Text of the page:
True, but things like this often end badly with (in this case) parents possibly having a fight which effectively concludes their marriage or causes extreme financial hardship further down the road causing others to have to get involved whether that was their intention or not.  When the time comes that MIL and/or FIL has to request 'bailout' money, then it does indeed become "their business".

Or MIL might be furious that her children knew about this fiasco and did nothing to stop it.  She may see it as them contributing to the jeopardizing of her financial future when they could have prevented it from happening.  If family members stop speaking to each other and harboring resentments, that also directly affects others besides MIL and FIL and again, when it does, then it becomes "their business".

POD.

Danika

  • Hero Member
  • ***
  • Posts: 1939
  • I'm not speeding. I'm qualifying.
Re: Uncomfortable hospitality
« Reply #58 on: March 21, 2013, 01:46:47 PM »
Is there any chance at all that FIL remembers the fancy party the SIL gave for them (that the OP and her husband had to "finish" paying off)?   And maybe - probably even - he doesn't know that the SIL had to have considerable financial "help" to pull that off?   

Is there a possibility that his attitude is "Well, my daughter had this huge party for us just a few years ago and she was able to pay for the whole thing, so if my daughter can do it, I can certainly do it too!  I don't want to be shown up by my daughter!  I'll do what she did but even bigger and better and fancier and more expensive!"

I was thinking something similar, but I was thinking more like SIL probably told FIL "oh, don't worry about money. Tignduff and brother are willing to contribute. They'll help."

In my father's family, for some reason, people got the impression that my father had a lot of money. He is very frugal and cheap and so he was never drowing in debt like the others, but he was living paycheck to paycheck. But for some reason, there's a misconception that he has money. And this was my grandmother's sentiment "Oh, I can give money I don't have to other grandchildren because my son will pay for my retirement." Which was false, because he had neither the desire nor the money to bail her out and pay for all of her debts. But for some reason, she thought she was entitled.

bah12

  • Super Hero!
  • ****
  • Posts: 5164
Re: Uncomfortable hospitality
« Reply #59 on: March 21, 2013, 05:58:53 PM »

Actually, FIL knows MIL best.  And whether they have separate or joint accounts, the one thing that is clear that it's not the OP and DH's money, nor their business.

True, but things like this often end badly with (in this case) parents possibly having a fight which effectively concludes their marriage or causes extreme financial hardship further down the road causing others to have to get involved whether that was their intention or not.  When the time comes that MIL and/or FIL has to request 'bailout' money, then it does indeed become "their business".

Or MIL might be furious that her children knew about this fiasco and did nothing to stop it.  She may see it as them contributing to the jeopardizing of her financial future when they could have prevented it from happening.  If family members stop speaking to each other and harboring resentments, that also directly affects others besides MIL and FIL and again, when it does, then it becomes "their business".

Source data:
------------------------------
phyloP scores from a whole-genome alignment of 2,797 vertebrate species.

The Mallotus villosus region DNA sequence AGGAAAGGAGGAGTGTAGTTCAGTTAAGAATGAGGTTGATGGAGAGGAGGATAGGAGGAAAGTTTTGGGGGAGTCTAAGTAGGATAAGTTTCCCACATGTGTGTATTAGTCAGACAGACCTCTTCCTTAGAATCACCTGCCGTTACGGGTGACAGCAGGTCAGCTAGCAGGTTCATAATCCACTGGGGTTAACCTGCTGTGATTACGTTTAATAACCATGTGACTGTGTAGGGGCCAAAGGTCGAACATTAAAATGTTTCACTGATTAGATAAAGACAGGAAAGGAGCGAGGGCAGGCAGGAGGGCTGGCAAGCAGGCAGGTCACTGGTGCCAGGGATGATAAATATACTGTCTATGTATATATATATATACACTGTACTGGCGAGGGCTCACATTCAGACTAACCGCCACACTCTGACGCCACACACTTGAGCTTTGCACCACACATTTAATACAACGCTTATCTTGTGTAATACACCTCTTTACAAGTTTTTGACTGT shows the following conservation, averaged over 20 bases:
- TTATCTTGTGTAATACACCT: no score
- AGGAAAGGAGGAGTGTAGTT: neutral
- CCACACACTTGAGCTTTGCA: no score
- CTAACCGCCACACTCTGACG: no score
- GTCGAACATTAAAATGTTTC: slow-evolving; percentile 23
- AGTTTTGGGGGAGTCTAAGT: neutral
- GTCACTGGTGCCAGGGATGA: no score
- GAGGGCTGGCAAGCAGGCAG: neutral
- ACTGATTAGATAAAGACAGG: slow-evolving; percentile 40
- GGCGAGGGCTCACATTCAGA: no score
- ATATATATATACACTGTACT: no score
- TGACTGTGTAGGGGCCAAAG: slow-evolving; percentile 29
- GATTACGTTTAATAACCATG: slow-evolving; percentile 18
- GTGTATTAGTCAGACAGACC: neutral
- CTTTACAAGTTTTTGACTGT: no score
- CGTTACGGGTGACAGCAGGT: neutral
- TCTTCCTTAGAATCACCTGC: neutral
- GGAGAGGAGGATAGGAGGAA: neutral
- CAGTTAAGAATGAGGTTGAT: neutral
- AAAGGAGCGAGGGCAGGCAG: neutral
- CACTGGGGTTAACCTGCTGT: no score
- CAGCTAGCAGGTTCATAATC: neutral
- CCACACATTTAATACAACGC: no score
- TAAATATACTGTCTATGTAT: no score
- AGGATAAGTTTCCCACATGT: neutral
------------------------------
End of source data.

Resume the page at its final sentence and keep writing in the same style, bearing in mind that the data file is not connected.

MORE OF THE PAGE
And this would not be the first time tignduff and her husband had to pony up money for a party, as she posted about in No. 28.

I'm having a very hard time with any justification that there is a reason (outside of safety, maybe a cheating situation, or something that will bankrupt (catastrophic consequences)) that makes it ok for anyone to butt into someone else's financial situation and marriage.  Yes this is an expensive party, per the OPs and maybe even FIL/MIL's standards.  Maybe the party is even getting out of hand.  But to decide that anyone would have a right above FIL to go behind his back and tattle to his wife, effectively ruining any surprise he has for her, because for some reason they know better than him how she will react is beyond me.  This is their marriage.   And it's their finances.  If the OP is really so concerned that he's making a huge mistake, then they can bring it up with him (though I think that's overstepping too).  But if he doesn't want to talk about it, or doesn't want to accept their warnings, then that's on him. 

So, how ironic is it that the OP may justify going behind FIL's back and inserting herself into his business to avoid this impending divorce that a surprise party would may or may not result in, and cause an even bigger rift. Not only the potential to cause MIL and FIL to have an epic fight before they even get to their anniversary, but the even greater liklihood of hurting her and her DH's relationship with one or both of his parents. 

If they are going to fight, let them fight.  If something like a credit card bill is going to push them to divorce after 45 years of dealing with these same issues (who hasn't after even just 2 years?), then they divorce.  It's their relationship.  The OP may not like them to break up, but it's not her job to intercept all these possible fights to protect them against it. She's not "relationship Woman", here to save the day before you even know there's a problem.

 
And, I said this before and I'll say it again.  Just because SIL/BIL asked the OP for money before, doesn't mean that FIL is planning to or going to this time.  By that logic, who's to say that the OP and her DH aren't planning to pull the same stunt themselves?  Afterall, they are all part of the same family and that makes the history relevent, right?